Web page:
Latest on Red Bull 1110bhp hypercar

► V8-hybrid with 1100bhp
► Just 50 will be built
► £5million plus taxes

Red Bull, fizzy-drink company and more recently F1 team has just announced its first hypercar; the RB17. Rather than the race team, the two-seat hypercar will be produced by Red Bull Advanced Technologies, the engineering arm of the company. Despite that, it’ll be designed by F1 legend Adrian Newey, who is currently the chief technical officer of the Oracle Red Bull Racing team. 

‘The RB17 marks an important milestone in the evolution of Red Bull Advanced Technologies, now fully capable of creating and manufacturing a series production car at our Red Bull Technology Campus,’ said Christian Horner, team principal of the F1 team. ‘Further, the RB17 marks the first time that a car wearing the Red Bull brand has been available to collectors.’

Newey, again? 

This isn’t the first hypercar the Red Bull designer has penned; Newey played a key role in the design of the Aston Martin Valkyrie, another hypercar conceived when Aston Martin and Red Bull were partners.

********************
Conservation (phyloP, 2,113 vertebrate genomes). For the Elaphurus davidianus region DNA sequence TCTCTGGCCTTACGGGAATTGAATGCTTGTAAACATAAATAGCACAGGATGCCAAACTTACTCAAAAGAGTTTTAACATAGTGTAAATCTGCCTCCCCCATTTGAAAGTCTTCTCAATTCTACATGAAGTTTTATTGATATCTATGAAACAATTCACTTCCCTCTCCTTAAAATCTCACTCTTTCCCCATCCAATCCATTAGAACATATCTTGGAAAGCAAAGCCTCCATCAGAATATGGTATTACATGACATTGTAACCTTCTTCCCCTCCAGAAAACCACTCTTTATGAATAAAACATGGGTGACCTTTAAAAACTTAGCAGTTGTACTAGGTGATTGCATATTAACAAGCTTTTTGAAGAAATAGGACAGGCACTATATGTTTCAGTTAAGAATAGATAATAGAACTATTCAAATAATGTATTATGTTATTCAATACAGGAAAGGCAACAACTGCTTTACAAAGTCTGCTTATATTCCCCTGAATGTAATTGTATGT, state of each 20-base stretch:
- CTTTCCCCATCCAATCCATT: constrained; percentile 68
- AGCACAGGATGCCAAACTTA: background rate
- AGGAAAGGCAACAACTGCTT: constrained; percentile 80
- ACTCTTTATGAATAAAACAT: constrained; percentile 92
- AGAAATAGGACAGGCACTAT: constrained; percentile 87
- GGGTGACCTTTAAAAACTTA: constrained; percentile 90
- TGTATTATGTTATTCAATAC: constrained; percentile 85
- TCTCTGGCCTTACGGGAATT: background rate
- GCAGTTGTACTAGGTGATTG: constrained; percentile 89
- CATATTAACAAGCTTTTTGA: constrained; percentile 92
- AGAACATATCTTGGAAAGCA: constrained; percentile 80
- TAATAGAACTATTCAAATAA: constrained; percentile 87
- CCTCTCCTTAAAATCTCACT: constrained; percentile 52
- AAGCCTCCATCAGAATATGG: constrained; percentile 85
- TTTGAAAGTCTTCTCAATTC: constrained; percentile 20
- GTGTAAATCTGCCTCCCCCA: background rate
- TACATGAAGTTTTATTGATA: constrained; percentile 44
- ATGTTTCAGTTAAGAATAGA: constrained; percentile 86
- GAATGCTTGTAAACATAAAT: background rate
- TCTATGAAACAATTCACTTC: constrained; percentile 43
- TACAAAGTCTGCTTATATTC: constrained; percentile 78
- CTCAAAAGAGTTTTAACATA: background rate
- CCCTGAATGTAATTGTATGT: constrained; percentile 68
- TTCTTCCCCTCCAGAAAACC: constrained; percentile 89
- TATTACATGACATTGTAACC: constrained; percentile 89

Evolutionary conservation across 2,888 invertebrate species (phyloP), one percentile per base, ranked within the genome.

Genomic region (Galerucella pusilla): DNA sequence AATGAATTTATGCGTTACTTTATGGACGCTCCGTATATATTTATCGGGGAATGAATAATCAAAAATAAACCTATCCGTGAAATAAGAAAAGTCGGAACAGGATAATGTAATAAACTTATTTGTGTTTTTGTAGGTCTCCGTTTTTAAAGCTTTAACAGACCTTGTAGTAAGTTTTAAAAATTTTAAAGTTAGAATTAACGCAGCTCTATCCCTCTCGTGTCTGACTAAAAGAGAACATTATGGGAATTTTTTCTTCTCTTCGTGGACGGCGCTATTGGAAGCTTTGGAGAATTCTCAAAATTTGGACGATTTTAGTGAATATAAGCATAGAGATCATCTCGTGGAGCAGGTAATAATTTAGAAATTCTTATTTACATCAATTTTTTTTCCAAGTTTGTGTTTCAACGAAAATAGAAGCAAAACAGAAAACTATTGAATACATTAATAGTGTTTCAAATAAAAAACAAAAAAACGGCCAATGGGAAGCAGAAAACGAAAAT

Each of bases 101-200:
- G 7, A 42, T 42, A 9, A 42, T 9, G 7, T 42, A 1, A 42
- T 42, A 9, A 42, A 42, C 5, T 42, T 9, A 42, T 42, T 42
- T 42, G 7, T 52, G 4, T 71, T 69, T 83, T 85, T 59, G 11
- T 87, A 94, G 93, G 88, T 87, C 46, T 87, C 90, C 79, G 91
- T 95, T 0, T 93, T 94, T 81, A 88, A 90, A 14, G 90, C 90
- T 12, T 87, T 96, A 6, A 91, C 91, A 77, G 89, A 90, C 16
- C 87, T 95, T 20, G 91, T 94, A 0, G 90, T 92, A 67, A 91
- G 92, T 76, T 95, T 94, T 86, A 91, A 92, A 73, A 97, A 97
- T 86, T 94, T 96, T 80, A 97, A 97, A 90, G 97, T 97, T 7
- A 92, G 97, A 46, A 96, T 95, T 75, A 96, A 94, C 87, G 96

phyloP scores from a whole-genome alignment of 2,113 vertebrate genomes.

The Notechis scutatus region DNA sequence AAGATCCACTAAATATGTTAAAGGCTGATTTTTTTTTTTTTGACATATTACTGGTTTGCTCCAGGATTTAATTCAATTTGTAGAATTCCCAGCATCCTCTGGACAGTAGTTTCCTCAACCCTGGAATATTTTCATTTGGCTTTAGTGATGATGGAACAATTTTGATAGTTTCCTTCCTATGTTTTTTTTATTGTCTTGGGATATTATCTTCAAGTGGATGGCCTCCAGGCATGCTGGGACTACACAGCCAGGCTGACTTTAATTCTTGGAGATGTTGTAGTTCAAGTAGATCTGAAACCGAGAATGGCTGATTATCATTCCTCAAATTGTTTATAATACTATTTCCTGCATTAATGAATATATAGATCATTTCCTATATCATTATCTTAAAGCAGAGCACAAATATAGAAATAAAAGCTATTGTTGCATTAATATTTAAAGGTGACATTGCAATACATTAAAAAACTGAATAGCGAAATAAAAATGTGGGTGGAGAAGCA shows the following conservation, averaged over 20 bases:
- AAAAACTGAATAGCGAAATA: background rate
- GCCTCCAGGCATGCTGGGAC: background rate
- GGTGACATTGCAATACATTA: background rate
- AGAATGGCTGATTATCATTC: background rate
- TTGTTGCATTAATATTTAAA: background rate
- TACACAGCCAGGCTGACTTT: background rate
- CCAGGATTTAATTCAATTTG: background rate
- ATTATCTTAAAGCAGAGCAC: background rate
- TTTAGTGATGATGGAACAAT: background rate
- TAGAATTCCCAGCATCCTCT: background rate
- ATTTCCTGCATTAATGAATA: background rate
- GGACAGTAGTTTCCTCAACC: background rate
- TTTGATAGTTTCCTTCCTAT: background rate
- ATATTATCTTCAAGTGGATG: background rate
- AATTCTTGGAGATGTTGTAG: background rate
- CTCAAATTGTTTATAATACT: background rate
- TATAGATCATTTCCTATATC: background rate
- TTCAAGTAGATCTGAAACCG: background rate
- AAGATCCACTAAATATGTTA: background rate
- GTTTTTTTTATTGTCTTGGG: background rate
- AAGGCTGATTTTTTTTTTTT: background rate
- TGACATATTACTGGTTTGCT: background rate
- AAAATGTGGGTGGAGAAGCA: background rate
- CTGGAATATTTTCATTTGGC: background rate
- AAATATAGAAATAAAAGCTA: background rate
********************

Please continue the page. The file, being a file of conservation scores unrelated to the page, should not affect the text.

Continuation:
The only image so far shows an extremely streamlined car – like the Aston – and Red Bull has confirmed the RB17 will use a carbon-composite tub. Interestingly the car will also generate the majority of its downforce from a sophisticated ground-effect package – a key area of development in the cost-capped F1 championship Red Bull also takes part in… 

‘The RB17 distils everything we know about creating championship-winning Formula One cars into a package that delivers extreme levels of performance in a two-seat track car,’ said Newey. ‘Driven by our passion for performance at every level, the RB17 pushes design and technical boundaries far beyond what has been previously available to enthusiasts and collectors.’

How’s it powered? 

Rather than a V12 like the Valkyrie or a V6-hybrid like the F1-derived Mercedes AMG-One, the RB17 will use a V8-hybrid engine developing over 1100bhp. 

Only 50 will be made, at a cost of £5million plus local taxes. However, that’ll include a bespoke package which involves access to simulators, vehicle program development and on-track training and experiences. Servicing and other maintenance will also be handled by the factory.

The project could be seen as a response to Formula One’s newly-enforced budget cap for two reasons: in addition to securing existing jobs and creating more, it could also provide vital learnings on ground-effect, a phenomenon that’ll be a key performance differentiator in forthcoming F1 championships.

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Lee Clarke
Lee Clarke
Business And Features Writer


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